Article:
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At UPMC Children's Hospital of Pittsburgh, we believe parents and guardians can contribute to the success of this surgery and invite you to participate. Please read the following information to learn about the surgery and how you can help.
Some children who are born with both a cleft lip and a cleft palate also have a problem with the alveolar (al-vee-OLE-ar) bone, which makes up the gum ridge or front portion of the roof of the mouth. The alveolar bone is a thin layer of bone that forms the sockets around the roots of the upper teeth under the gum tissue.
When there is a cleft in the alveolar bone, it means there is a fistula (FIST-yoo-la) or hole from the mouth to the nose. This cleft in the bone and gums prevents teeth from growing properly and the floor of the nose from developing normally. Fixing the cleft to allow for proper tooth development is important to a child’s health because missing teeth can have a negative effect on eating, digestion, facial growth and appearance. In addition, a child’s smile is an important part of his or her personality, and missing or poorly aligned teeth can have a huge negative impact on a child’s self-esteem.
The alveolar bone graft repairs the hole in the gum ridge and stabilizes the bone arch, providing better support for the base of the nose and new bone for the roots of the developing teeth to grow into. The surgery usually is done when the child’s permanent canine teeth are three-quarters formed.
To do the bone graft, a piece of bone usually will be taken from your child’s iliac (ILL-ee-ack) crest, the upper ridge of the hip bone. The doctor will make a 1- to 3-inch incision (in-SIZZ-yun) or cut in the skin just over the hip bone and in the bone itself to remove the inner portion of the bone. This part of the bone, called cancellous (CAN-sell-us) bone, is soft and pasty and can be shaped to form the patch that will close the hole in the alveolar bone. Gum tissue inside your child’s mouth then will be closed around the bone and sutures (SOO-chers) or stitches will hold the tissue in place as it heals.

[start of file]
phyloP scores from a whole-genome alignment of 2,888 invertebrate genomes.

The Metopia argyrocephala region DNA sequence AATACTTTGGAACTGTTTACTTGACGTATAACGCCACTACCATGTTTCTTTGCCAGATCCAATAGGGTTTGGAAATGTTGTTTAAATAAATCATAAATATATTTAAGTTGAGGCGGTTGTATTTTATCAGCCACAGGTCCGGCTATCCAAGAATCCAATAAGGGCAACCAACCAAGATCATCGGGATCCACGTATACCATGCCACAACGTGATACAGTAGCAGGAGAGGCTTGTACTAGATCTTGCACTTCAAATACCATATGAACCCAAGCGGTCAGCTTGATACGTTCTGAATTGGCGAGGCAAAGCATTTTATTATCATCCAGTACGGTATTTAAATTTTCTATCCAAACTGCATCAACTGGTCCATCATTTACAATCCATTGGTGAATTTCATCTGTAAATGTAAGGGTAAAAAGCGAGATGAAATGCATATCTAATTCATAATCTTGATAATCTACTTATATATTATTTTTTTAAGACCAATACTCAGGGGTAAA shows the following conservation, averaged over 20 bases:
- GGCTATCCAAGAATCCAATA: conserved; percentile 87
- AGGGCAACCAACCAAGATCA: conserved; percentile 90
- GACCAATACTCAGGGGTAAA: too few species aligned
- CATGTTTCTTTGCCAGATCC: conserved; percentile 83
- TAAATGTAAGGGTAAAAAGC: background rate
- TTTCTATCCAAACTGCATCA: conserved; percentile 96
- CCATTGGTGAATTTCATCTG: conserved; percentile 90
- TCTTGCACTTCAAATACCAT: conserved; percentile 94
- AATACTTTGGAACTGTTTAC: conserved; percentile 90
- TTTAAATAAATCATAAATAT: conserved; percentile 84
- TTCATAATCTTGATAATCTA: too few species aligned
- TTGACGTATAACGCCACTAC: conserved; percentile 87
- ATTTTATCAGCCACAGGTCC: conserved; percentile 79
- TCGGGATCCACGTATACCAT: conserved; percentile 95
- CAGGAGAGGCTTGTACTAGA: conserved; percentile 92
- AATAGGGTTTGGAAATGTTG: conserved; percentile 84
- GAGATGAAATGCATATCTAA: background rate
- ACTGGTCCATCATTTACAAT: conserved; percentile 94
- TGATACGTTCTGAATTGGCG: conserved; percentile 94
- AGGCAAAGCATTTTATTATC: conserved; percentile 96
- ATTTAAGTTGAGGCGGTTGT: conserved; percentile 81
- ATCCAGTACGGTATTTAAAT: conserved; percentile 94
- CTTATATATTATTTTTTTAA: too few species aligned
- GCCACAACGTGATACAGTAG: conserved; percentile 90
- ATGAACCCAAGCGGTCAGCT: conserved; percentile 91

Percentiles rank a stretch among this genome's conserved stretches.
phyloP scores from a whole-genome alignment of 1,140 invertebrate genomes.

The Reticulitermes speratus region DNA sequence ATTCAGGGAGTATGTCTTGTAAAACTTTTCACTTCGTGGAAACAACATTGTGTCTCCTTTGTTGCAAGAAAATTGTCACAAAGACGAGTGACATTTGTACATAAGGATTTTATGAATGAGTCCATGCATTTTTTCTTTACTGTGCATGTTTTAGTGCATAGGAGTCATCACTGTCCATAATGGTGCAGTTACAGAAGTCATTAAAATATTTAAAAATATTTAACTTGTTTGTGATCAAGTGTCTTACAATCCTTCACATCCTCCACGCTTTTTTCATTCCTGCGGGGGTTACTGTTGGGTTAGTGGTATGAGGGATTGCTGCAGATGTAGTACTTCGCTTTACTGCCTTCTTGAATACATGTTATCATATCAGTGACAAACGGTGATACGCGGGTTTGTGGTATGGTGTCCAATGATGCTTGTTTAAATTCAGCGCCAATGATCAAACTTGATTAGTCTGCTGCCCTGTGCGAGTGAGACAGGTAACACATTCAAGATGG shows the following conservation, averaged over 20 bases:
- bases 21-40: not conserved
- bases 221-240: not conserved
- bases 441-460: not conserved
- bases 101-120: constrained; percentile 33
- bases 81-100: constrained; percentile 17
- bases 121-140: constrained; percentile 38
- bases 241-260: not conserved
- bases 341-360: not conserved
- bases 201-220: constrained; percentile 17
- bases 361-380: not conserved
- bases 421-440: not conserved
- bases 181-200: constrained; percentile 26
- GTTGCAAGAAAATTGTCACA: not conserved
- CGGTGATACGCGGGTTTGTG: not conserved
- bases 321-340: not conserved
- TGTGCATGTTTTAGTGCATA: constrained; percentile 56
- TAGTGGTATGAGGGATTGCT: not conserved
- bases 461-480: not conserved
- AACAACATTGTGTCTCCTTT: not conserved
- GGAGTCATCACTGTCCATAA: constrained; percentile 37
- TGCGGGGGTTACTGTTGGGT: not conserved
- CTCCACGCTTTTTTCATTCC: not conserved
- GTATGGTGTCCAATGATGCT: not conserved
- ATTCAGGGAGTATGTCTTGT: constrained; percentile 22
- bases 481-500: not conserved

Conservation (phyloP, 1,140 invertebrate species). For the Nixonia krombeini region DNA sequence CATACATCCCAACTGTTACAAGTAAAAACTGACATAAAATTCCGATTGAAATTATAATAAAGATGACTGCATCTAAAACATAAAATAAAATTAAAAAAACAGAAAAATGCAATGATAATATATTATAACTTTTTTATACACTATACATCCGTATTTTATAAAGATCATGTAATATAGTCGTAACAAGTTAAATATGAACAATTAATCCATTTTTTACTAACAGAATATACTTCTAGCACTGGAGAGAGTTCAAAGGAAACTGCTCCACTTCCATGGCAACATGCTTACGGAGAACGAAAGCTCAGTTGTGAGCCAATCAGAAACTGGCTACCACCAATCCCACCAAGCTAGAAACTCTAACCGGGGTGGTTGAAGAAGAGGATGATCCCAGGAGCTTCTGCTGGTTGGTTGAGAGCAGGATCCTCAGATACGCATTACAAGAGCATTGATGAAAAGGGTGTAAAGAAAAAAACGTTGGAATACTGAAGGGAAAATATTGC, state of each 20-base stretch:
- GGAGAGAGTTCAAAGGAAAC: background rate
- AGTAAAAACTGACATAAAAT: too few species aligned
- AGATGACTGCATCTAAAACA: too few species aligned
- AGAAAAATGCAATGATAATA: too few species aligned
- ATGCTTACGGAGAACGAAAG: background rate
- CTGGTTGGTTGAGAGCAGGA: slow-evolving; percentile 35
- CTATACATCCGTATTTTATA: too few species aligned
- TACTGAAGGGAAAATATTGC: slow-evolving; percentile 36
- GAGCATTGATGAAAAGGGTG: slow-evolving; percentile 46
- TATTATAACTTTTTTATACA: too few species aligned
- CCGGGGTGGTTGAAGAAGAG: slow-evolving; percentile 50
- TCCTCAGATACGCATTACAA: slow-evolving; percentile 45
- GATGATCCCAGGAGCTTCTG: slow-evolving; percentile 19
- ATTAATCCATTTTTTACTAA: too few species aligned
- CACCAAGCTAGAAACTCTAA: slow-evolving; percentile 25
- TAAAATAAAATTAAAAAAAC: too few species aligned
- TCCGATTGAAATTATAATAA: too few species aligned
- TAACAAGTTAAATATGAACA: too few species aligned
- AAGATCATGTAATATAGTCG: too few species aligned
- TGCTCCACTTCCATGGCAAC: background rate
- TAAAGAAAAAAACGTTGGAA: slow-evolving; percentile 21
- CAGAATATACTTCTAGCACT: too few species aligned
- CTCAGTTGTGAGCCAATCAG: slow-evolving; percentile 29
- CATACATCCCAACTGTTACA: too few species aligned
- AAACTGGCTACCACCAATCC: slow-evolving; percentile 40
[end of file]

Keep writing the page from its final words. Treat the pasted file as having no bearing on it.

When general anesthesia is needed, there are important rules for eating and drinking that must be followed in the hours before the surgery. One business day before your child’s surgery, you will receive a phone call from a nurse between the hours of 1 and 9 p.m. (Nurses do not make these calls on weekends or holidays.) Please have paper and a pen ready to write down these important instructions. If these instructions are not followed exactly, it is likely your child’s surgery will be cancelled.
Your child’s alveolar bone graft will be done at the Same Day Surgery Center at Children’s Hospital in Lawrenceville. When you have checked in at the Same Day Surgery Center, you and your child will be called to an examination room where your child’s health history will be taken and vital signs will be checked.
You will meet with one of the doctors on your child’s surgical team to go over the surgery. He or she will answer any last-minute questions you might have at this time. A member of the anesthesia staff also will meet with you and your child to review his or her medical information and decide which kind of sleep medication he or she should get. As the parent or legal guardian, you will be asked to sign a consent form before the anesthesia is given.
When it is time for your child to go the operating room, you will be asked to wait in the surgical family waiting area.
The most important role of a parent or guardian is to help your child stay calm and relaxed before the surgery. The best way to help your child stay calm is for you to stay calm. During the surgery, at least one parent or guardian should remain in the surgical family waiting area at all times, in case the family needs to be reached.
While your child is asleep, his or her heart rate, blood pressure, temperature and blood oxygen level will be checked continuously. To keep your child asleep during the surgery, he or she may be given anesthesia medication by mask, through the IV or both. When the surgery is over, the medications will be stopped and your child will begin to wake up.
When your child is moved to the recovery room, you will be called so that you can be there as he or she wakes up.
After the surgery, and for the weeks afterward at home, your child will only be allowed to drink liquids or semi-liquids from a cup. No utensils or straws should be used until your child’s surgeon says it is OK.
A complete list of instructions for taking care of your child at home will be given to you before you leave the hospital. The main things to remember are:
Division of Pediatric Plastic Surgery
UPMC Children's Hospital of Pittsburgh
One Children’s Hospital Drive
4401 Penn Ave.
Pittsburgh, PA 15224
Children's Hospital's main campus is located in the Lawrenceville neighborhood. Our main hospital address is:
UPMC Children’s Hospital of Pittsburgh
One Children’s Hospital Way
4401 Penn Ave.
Pittsburgh, PA 15224
In addition to the main hospital, Children's has many convenient locations in other neighborhoods throughout the greater Pittsburgh region.
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